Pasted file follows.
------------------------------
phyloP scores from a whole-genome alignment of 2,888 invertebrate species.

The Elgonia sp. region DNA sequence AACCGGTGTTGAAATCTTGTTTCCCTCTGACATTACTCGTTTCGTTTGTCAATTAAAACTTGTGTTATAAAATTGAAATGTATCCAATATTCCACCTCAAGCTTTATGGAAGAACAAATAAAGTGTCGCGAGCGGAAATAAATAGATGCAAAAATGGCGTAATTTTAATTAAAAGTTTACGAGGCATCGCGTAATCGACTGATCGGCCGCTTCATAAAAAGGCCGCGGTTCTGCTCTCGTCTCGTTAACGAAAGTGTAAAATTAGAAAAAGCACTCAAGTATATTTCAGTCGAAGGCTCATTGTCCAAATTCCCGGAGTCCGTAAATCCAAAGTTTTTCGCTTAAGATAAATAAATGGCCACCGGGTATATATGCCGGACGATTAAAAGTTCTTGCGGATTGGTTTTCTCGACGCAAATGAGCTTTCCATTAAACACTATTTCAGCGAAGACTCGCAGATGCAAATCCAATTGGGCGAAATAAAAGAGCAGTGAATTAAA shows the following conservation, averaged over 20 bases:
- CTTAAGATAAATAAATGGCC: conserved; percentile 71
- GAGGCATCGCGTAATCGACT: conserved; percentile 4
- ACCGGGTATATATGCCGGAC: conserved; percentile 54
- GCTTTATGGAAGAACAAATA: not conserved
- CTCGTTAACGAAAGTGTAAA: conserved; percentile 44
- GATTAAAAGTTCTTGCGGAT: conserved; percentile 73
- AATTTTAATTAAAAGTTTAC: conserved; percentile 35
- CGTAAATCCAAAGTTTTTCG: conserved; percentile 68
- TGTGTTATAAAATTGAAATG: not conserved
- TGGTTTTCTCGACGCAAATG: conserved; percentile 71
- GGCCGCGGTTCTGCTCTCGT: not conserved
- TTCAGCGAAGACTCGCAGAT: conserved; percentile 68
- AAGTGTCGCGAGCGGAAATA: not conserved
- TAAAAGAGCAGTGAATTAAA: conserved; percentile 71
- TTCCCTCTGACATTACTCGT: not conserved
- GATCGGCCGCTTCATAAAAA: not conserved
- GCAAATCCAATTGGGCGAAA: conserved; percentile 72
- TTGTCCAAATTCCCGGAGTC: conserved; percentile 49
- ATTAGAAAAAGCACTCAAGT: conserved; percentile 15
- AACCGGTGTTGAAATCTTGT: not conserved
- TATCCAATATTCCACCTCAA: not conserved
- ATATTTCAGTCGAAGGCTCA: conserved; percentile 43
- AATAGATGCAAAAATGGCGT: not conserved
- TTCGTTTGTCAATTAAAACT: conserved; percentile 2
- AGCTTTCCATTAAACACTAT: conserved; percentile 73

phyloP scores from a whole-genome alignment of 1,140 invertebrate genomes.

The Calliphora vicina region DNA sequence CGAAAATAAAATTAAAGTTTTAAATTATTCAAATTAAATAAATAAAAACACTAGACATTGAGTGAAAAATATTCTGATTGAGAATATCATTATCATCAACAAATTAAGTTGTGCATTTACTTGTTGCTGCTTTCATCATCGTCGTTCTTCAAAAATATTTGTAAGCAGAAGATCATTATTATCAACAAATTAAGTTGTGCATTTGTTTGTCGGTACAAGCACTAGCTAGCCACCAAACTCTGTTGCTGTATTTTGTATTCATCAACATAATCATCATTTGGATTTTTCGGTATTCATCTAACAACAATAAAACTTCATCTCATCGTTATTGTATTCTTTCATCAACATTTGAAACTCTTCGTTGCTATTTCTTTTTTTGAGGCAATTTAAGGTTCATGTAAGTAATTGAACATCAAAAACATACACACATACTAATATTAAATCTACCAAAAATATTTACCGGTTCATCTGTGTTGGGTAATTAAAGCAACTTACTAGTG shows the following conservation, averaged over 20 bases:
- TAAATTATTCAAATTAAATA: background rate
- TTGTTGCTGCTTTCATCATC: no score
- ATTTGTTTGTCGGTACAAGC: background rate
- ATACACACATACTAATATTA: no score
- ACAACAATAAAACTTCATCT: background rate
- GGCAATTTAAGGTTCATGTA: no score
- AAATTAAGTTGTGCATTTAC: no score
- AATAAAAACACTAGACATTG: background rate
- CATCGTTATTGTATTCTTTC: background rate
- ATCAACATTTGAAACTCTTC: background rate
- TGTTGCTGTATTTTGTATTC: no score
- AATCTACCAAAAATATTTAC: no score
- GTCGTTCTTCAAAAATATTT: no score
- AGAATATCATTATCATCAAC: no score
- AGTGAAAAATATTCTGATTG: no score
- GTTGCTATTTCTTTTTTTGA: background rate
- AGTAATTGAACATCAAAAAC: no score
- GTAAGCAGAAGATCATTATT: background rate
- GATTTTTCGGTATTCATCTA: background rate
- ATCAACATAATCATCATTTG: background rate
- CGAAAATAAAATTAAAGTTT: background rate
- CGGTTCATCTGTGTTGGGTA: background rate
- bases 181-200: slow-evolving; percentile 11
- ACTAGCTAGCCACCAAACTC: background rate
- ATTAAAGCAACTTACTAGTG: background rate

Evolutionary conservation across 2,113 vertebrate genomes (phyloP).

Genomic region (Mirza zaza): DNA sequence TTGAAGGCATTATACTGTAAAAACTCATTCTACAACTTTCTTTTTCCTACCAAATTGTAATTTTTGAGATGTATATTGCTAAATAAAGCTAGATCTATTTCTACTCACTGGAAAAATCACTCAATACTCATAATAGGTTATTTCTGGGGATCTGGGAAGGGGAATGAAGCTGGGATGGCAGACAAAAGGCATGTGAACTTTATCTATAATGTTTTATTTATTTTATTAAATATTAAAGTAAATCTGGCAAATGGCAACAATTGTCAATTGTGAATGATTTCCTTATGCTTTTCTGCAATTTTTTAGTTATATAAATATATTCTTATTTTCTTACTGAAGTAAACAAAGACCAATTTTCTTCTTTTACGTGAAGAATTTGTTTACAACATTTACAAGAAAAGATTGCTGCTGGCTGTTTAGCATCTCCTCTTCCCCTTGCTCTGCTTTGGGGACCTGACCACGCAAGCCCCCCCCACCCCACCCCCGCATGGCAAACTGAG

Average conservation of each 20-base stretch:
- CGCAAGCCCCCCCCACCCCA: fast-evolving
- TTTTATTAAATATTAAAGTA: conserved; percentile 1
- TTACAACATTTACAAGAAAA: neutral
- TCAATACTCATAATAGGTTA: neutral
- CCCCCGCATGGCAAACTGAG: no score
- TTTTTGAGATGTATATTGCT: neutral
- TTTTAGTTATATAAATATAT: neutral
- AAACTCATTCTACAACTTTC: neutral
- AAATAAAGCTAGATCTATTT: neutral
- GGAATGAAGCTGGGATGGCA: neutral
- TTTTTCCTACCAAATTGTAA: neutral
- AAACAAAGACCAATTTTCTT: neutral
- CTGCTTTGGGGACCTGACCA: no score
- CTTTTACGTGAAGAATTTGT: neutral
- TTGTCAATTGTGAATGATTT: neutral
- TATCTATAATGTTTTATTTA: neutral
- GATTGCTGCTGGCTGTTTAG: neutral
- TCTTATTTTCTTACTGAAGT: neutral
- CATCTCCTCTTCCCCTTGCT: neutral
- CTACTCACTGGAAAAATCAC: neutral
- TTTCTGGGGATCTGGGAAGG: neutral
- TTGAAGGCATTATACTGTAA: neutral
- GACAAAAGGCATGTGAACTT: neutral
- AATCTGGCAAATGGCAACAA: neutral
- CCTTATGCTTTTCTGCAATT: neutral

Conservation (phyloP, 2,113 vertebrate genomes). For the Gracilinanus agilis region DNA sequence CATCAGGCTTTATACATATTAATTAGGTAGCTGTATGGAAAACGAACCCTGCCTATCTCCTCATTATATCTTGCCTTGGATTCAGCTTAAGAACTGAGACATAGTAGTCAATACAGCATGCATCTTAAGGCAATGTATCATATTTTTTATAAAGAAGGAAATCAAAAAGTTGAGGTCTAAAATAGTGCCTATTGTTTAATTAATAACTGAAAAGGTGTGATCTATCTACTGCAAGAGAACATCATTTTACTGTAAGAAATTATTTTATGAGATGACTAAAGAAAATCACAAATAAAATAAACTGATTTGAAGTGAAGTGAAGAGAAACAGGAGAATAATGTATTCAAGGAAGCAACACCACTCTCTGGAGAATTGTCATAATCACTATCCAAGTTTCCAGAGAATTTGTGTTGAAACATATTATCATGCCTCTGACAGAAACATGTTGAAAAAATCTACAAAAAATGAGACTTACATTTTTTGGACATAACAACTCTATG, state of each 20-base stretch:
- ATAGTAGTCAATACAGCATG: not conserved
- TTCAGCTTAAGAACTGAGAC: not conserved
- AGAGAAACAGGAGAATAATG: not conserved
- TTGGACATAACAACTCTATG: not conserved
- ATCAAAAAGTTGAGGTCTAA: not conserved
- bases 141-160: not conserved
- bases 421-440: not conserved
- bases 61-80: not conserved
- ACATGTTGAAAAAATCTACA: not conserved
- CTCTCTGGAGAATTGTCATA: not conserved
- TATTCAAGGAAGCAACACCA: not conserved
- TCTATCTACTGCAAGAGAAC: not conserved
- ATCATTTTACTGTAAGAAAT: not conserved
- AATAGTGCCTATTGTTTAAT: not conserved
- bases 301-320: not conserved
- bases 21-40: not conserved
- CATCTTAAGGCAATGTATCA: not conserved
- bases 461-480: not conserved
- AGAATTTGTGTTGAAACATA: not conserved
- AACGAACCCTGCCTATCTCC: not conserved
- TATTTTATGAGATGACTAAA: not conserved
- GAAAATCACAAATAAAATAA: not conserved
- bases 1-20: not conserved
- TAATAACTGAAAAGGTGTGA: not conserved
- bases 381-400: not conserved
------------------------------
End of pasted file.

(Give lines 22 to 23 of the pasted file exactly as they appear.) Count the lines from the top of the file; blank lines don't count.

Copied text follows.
- AACCGGTGTTGAAATCTTGT: not conserved
- TATCCAATATTCCACCTCAA: not conserved